"I believe we have the greatest healthcare system in the world, and I also believe it is fundamentally broken.  As someone who has been a student of the healthcare system for 18 years, my view is that the mere notion of the ACA has made significant strides to transform the system of healthcare we have in the US, regardless of whether the Republicans successfully shut down what's left of it.  Healthcare is 18% of the GDP and growing, yet the system has been highly inefficient and unsustainable.  The market response to merely prepare for health reform has already started shifting the system to one that keeps us healthy rather than one that takes care of us when we're sick - an actual "health" care system instead of a "sick" care system.  Buzzwords, such as accountable care, payment for outcomes, patient engagement, and the growing use of electronic health records (EHRs), have moved from policy-wonk talk to popular culture, showing up in the NY Times Magazine, New York Magazine, and the New Yorker.  These terms are not strictly tied to the ACA, they are not predicated on the success of insurance exchanges or increasing access to millions more.  These terms are starting to permeate the consciousness of the lay audience because the market is coalescing around these initiatives - they are rapidly moving from concepts being incubated to programs being scaled.  With growing consensus on things that could work, we began to see action.  From our national priorities came local innovation, a la the American spirit.

A key issue in our healthcare system is that the incentives are so misaligned, it's a domino effect when one considers the interdependencies inherent in any "fix" to the system.  This is precisely why a fix of any kind eluded us for so long.  And this is precisely why efforts to repair and reform our healthcare system come with such divisive, charged reactions.  Because to align the incentives, players in that value chain that have been winning, or learned to make do in the face of chaos and disorganization, will lose out.  And this fear perpetuates more fear and recalcitrance.  I'd be far more worried if we didn't see the reaction we are seeing today, because that would mean we weren't doing enough to align the value chain and therefore, would not see sufficient impact.  Aligning the value chain is a disruptive thing.  Almost as disruptive as the creation of Medicare, the introduction of DRGs, the advent of "measuring" physician performance and more recently, policy pressure to adopt EHRs.  Yet with each one (the EHR example still in mid-state) the disruption played out and became another layer of our complex healthcare system, with all the players figuring out a way to make it work.  Today, market forces are figuring out how to "win" in a healthcare system that prioritizes value: value to the patient, value to the payer, a tightly aligned value chain."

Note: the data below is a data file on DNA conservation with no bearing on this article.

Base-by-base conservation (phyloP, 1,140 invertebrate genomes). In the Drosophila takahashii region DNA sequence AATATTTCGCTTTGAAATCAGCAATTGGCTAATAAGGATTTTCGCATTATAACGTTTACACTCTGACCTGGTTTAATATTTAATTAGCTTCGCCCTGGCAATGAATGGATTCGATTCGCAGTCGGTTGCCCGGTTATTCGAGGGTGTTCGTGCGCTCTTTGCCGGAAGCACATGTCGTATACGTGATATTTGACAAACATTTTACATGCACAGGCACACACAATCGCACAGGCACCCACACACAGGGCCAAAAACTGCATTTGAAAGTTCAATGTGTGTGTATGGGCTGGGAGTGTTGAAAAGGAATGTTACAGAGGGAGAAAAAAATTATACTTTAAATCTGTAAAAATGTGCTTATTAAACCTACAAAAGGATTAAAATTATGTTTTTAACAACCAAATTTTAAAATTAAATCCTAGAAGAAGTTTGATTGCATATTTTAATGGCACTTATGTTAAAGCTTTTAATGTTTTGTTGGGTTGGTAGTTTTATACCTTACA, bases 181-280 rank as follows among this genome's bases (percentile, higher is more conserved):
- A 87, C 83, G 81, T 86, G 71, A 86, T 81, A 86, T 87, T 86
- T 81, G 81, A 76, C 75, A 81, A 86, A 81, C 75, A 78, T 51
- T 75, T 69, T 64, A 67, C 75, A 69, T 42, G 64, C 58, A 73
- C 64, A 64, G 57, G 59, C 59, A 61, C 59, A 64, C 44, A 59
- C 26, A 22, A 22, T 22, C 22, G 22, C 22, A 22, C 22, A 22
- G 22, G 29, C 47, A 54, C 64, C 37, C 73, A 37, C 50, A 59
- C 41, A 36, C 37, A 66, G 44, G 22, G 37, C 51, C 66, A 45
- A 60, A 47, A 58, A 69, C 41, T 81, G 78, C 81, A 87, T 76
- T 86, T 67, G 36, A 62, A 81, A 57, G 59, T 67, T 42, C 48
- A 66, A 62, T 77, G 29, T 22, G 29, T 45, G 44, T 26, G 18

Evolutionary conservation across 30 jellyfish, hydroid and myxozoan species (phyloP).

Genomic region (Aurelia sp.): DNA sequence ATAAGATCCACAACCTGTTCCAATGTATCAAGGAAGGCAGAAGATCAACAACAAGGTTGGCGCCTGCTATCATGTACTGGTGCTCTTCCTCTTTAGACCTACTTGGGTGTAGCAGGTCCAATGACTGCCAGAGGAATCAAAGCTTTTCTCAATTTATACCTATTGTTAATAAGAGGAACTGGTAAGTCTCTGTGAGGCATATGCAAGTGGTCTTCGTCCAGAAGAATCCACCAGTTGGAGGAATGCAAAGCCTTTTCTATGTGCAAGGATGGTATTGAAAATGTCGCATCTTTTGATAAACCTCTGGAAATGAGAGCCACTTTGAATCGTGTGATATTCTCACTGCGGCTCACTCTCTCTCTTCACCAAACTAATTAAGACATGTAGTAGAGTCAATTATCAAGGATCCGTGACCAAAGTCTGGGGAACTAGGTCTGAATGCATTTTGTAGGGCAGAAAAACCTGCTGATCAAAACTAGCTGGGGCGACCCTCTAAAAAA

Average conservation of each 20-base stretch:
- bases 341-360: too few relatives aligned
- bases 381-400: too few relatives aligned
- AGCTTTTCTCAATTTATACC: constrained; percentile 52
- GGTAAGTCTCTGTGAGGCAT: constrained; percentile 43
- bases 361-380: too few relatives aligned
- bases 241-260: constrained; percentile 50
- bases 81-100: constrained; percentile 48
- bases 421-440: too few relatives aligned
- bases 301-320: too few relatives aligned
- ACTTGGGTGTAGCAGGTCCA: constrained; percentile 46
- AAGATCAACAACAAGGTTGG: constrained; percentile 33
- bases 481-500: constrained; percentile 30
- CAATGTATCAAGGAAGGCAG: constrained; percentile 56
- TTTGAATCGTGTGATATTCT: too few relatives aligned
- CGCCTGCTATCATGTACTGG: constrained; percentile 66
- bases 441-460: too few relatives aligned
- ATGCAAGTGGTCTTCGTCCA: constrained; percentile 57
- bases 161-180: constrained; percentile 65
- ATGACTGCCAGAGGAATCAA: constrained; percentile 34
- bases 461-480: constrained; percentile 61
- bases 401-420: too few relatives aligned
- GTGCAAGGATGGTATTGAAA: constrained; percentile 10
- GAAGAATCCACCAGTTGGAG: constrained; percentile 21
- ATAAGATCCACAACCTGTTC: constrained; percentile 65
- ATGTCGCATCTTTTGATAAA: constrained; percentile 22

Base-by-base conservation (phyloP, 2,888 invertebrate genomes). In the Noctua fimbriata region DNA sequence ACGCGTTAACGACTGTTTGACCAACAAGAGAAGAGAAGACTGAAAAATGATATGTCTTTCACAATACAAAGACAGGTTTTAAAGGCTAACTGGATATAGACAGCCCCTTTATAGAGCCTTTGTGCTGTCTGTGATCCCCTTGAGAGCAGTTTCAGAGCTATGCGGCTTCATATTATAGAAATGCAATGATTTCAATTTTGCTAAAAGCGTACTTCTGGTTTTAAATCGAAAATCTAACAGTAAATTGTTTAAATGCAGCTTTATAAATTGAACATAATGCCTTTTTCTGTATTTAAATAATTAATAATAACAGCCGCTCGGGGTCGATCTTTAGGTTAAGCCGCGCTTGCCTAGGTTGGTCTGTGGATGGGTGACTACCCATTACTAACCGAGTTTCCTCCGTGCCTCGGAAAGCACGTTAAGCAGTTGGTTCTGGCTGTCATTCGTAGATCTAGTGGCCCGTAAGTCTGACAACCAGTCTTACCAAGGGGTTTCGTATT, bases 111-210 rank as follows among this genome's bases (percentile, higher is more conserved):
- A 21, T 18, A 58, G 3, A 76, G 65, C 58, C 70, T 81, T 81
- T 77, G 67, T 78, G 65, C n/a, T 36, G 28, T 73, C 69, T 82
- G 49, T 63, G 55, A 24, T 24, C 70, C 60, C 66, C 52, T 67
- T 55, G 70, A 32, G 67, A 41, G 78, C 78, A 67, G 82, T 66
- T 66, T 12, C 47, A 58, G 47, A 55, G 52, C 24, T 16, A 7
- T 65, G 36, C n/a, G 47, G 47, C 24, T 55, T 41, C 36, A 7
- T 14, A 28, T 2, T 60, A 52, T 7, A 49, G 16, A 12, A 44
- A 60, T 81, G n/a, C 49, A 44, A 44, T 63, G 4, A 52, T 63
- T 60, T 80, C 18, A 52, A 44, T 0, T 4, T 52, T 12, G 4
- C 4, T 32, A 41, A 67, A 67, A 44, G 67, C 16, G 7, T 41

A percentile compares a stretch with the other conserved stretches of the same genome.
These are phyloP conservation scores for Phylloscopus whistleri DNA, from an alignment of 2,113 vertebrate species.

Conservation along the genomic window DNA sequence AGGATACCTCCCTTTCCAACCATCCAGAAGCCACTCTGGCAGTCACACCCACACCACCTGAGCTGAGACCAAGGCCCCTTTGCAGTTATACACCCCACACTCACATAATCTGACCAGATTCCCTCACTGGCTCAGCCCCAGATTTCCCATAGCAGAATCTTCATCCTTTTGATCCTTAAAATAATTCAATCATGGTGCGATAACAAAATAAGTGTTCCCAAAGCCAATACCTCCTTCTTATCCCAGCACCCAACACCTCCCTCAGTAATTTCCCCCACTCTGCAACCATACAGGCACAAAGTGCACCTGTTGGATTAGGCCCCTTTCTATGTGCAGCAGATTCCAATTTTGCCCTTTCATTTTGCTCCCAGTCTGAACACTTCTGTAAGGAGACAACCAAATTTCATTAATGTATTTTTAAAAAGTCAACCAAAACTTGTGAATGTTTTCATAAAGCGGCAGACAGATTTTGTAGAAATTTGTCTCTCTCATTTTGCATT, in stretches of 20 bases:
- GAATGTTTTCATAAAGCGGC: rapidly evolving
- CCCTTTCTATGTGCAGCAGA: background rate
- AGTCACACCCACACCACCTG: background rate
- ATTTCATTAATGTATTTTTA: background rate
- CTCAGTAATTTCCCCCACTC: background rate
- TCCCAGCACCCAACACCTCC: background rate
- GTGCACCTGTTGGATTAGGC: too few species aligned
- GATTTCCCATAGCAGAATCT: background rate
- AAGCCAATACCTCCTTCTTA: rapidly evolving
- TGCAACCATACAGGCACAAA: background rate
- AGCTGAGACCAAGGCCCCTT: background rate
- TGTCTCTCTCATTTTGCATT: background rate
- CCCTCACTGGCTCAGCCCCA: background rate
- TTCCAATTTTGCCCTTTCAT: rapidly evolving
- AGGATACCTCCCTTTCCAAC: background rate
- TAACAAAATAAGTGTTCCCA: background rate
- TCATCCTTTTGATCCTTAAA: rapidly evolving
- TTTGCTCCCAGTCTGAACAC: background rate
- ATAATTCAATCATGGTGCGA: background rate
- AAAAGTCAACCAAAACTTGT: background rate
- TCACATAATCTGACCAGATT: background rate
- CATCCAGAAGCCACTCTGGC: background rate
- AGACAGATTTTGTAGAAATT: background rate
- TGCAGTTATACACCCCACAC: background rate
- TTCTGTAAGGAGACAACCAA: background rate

Leadership takes center stage - insights from Christensen, Welch, Koehn

on Wednesday, October 2, 2013
The World Business Forum, a popular annual conference in NYC hosted by WOBI, featured a series of provocative thinkers and business leaders. Here I share a few key insights: Clay Christensen urges us to get beyond the false Gods of ROI/ROCE metrics to invest in empowering innovations, Nancy Koehn exhorts us to grow conviction, forbearance and backbones as leaders, and Jack Welch conveys his musings on the Generosity Gene of successful leaders.

On the first day of the World Business Forum in New York (WBFNY2013), I had to sit back and grin as Rashmi, a thoughtful strategist from a large food corporation, stepped up the microphone and asked Jack Welch if he had practiced what he'd just preached. Actually, she was much more eloquent, and if I  may paraphrase from memory, her question went more like this - Mr. Welch, you talked about the Generosity Gene as critical for leadership. When you were early in your career, did you do what you just said typifies the generous leader - encouraging change, sharing the praise, celebrating? Or did this wisdom come with time, as your career itself evolved?

It's a trenchant, if non-verbal commentary, on the culture of management vs. leadership that you could see the people around Rashmi stifle grins. I enjoy watching front line managers who do seem to have a generosity gene. There's a deep integrity in how they build the people around them. These are role models. I respect Mr. Welch surfacing this set of behaviors in his writings - in a way, it may make amends for some of the more short-sighted managerial trends we may see around us that are credited to him and his GE way.

I'm hoping that in a few years we'll be looking at the time they actually shut down government. These be tough times - times where there seems to be a deficit of leadership and vision (you read that as you will, folks.)